LATAM Acquisition – How Delta Shook The Aviation Industry In 2019

In September, Delta Air Lines shook up the aviation industry with the announcement of a partnership with LATAM. Delta said it would take a 20% stake in the South American airline group. Delta’s move to increase its presence in South America set off several reactions and changed the aviation scene in a noticeable way in 2019.

LATAM A350
New opportunities await the LATAM/Delta partnership. Photo: Brian Bukowski (BriYYZ) via Wikimedia

“This transformative partnership with LATAM will bring together our leading global brands, enabling us to provide the very best service and reliability for travelers to, from and throughout the Americas. Our people, customers, owners and communities will all benefit from this exciting platform for future growth.” -Ed Bastian, Delta’s Chief Executive Officer

Partnership details

Officially born in 2012 through the joint operations of LAN and TAM, LATAM has bases throughout South America. US carrier Delta sees great value in connecting with LATAM’s reach throughout the continent.

Advertisement

The details of the agreement are as follows:

Advertisement
  • Delta will invest $1.9 billion for 20% of LATAM.
  • Delta is also investing $350 million to “support the establishment of the strategic partnership”.
  • The airline will acquire four Airbus A350 aircraft from LATAM. Furthermore, it will takeover LATAM’s commitment to purchase 10 additional A350 aircraft set for delivery between 2020 and 2025.
  • Delta will have representation on LATAM’s Board of Directors

New codeshare agreement

LATAM Airlines Peru, LATAM Airlines Colombia, and LATAM Airlines Ecuador recently signed new codeshare agreements with Delta. This agreement will give passengers flying from Peru, Colombia, and Ecuador the ability to connect through to as many as 74 destinations in the United States and Canada. Beginning in the first quarter of 2020, this agreement will extend to other countries in South America, including Chile and Brazil during 2020.

The two airlines are also working to introduce reciprocity for both lounge access and their respective frequent flyer programs.
Delta A350
Delta is one of the airlines to watch in 2020. Photo: Delta

How Delta stirred things up

LATAM leaving oneworld. The Delta acquisition meant a number of things for LATAM. Along with the acquisition announcement, LATAM announced that it would leave the oneworld alliance within the year. However, an early December press release noted that the airline was reviewing an earlier departure date and “will communicate any change in due course”.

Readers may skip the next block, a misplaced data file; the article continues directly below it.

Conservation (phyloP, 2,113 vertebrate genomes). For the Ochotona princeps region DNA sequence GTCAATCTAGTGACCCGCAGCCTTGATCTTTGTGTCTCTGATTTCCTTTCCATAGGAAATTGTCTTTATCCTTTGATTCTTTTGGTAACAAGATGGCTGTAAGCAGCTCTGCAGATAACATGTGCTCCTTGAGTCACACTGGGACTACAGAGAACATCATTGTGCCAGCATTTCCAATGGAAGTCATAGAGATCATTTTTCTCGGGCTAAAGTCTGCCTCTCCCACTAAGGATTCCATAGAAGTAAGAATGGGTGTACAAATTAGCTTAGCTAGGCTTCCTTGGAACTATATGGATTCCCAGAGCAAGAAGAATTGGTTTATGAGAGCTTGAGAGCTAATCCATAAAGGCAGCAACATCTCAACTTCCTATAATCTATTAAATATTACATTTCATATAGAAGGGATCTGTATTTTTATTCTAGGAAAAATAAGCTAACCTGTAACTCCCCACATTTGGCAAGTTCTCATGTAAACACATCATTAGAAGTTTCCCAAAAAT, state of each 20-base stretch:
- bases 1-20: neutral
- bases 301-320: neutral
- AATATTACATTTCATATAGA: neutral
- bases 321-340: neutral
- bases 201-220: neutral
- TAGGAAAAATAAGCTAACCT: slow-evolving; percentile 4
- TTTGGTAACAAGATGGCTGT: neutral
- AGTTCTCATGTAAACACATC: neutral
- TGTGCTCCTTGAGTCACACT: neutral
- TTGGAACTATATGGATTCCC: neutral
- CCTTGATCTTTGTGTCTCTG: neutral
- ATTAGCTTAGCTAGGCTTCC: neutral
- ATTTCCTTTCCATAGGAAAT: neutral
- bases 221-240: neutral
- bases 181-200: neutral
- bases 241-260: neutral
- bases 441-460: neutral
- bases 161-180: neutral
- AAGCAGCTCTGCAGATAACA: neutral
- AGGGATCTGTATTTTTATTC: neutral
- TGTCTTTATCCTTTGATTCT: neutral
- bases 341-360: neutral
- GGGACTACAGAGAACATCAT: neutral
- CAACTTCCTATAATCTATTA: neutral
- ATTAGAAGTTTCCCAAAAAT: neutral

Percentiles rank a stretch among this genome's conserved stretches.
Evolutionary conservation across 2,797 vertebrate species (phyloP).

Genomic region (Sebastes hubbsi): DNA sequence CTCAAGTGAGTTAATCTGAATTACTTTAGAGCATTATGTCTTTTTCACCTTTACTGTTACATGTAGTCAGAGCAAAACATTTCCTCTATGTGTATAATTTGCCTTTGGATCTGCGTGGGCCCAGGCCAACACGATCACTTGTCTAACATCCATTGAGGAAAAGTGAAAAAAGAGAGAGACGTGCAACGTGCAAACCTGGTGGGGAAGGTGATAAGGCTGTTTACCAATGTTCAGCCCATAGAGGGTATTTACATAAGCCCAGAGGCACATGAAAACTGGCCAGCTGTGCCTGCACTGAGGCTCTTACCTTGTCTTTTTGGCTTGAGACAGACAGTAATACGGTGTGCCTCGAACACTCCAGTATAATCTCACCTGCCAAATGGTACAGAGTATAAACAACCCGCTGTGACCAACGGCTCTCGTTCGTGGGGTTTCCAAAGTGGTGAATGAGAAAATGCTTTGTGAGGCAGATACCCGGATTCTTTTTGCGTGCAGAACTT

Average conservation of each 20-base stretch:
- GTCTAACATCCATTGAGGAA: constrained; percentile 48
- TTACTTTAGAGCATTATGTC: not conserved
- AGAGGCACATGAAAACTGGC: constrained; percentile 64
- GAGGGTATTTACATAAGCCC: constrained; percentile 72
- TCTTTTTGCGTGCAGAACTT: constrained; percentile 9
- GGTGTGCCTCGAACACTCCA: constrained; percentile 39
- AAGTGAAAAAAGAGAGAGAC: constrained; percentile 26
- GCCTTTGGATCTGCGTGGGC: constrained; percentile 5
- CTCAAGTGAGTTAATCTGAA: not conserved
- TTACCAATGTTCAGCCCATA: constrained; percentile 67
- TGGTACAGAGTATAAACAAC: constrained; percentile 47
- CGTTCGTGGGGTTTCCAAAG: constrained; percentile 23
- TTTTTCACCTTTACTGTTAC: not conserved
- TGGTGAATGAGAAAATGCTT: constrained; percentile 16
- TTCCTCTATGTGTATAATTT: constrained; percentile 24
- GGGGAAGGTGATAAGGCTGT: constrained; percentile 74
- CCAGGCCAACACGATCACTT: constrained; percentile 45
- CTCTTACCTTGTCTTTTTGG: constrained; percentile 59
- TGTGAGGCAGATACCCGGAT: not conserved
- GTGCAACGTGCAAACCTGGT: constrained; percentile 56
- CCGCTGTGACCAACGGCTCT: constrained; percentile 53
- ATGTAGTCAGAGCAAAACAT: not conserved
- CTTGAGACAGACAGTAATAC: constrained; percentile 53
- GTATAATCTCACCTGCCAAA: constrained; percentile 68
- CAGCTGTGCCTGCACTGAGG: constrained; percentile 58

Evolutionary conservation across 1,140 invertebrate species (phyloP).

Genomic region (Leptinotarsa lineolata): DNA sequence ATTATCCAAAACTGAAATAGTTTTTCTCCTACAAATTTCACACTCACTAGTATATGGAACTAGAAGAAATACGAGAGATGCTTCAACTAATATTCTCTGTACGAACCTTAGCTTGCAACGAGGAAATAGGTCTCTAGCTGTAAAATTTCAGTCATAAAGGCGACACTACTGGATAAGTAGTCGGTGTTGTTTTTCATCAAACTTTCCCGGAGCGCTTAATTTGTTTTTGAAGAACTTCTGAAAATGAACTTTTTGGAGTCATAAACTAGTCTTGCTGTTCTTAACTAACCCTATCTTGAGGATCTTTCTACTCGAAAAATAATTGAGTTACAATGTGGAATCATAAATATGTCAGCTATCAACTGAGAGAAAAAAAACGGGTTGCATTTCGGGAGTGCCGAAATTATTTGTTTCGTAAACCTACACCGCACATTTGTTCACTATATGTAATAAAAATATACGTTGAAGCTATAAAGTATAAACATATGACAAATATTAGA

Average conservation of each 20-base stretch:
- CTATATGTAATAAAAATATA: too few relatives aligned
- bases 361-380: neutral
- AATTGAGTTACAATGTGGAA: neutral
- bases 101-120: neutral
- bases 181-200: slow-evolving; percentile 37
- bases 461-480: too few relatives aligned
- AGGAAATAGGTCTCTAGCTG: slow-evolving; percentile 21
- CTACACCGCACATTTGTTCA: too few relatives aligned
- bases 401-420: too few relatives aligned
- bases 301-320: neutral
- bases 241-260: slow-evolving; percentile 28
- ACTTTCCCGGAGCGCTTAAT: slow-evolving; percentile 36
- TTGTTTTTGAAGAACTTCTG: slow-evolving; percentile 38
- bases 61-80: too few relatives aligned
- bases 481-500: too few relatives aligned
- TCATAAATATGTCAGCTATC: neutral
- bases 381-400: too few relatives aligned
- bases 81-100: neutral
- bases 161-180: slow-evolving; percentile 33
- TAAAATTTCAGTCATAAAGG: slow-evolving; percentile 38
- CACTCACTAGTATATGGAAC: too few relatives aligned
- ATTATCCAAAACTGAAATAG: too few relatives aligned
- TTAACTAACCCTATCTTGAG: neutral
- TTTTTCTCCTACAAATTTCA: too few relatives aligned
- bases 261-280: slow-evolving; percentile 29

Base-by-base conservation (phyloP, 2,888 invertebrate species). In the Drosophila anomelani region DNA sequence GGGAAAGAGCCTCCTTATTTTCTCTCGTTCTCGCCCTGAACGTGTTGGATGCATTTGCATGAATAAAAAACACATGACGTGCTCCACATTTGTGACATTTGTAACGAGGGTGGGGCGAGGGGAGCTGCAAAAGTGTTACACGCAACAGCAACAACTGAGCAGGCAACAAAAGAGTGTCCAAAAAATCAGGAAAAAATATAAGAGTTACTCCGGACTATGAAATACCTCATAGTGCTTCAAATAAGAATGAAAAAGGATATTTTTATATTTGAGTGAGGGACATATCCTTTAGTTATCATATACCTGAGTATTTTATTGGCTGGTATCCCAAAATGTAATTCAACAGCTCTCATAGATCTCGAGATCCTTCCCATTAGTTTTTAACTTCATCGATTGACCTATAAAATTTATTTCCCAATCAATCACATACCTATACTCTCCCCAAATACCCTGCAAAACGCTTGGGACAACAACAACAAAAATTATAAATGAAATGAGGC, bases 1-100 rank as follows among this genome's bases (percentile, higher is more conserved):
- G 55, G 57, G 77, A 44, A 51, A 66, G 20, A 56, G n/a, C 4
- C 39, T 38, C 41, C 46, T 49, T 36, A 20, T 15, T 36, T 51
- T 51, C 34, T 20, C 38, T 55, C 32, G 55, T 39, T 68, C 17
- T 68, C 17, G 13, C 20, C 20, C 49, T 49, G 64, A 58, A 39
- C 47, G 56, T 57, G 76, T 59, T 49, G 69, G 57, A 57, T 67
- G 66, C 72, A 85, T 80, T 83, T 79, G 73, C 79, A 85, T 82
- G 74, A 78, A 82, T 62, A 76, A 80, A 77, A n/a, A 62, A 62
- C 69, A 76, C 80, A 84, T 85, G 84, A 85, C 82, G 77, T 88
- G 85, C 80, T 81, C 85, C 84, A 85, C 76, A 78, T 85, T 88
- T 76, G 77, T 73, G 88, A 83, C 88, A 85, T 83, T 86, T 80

Advertisement

Ending the partnership with American Airlines. Cozying up to Delta – a US rival to American Airlines means the ending of LATAM’s codeshares with American. This is effective from February 1st, 2020.

For now, LATAM will maintain its bilateral agreements with most oneworld alliance members, so that members can continue to access route networks, lounges, as well as collect and redeem LATAM frequent flyer miles.

American Airlines looks for a new South American partner. The US carrier is reportedly now in talks with Brazilian airline GOL. The two parties are looking to form a partnership that could see them take more market share in South America. GOL Linhas Aereas, more commonly known as GOL, announced the end of its partnership with Delta Air Lines shortly after the LATAM partnership announcement.

Interestingly, the airline insists that the talks with GOL were not necessarily a result of the LATAM exit from oneworld, nor were they indicative of GOL joining the alliance.

American Airlines
American Airlines is a oneworld alliance member while its US rival Delta is with SkyTeam. Naturally, its agreements with LATAM had to end after the LATAM-Delta deal. Photo: American Airlines

What happened next?

American Airlines increases flights to South America. Quite soon after the partnership announcement in September, American decided to up its presence to South America by increasing its services out of Miami International. The target cities were Lima (Peru), Santiago (Chile), and São Paulo (Brazil).
Qatar expands LATAM partnership. The Middle Eastern carrier says:
The bilateral codeshare will provide Qatar Airways passengers with connections to destinations throughout Brazil and South America including Rio de Janeiro, Brasilia, Curitiba, Lima and Bogota to name a few.”
This move came just a few weeks after the Delta-LATAM announcement in September.
latam-south-america
LATAM’s plans to work with IAG are now over. Photo: LATAM

Conclusion

It’s been quite a year for Delta. And it wasn’t limited to its deal with LATAM. This year Delta has also made some noticeable waves with its joint ventures involving Virgin Atlantic and WestJet. In fact, the US carrier almost shook things up on the European continent with the intention of taking a share of Italian carrier Alitalia.

We would love to know what you think about all of this. Will these multinational, inter-airline agreements and partnerships reduce competition and drive up prices? Or will they offer passengers better connectivity and mutual recognition of status and benefits? Let us know by leaving a comment!

Advertisement

1
Leave a Reply

newest oldest most voted
Richard

As a frequent flyer with Delta and most of my flights are in South America I hope this can happen this year with codeshare agreements. Delta only flies to the biggest cities in South America not to the mid-sized cities there.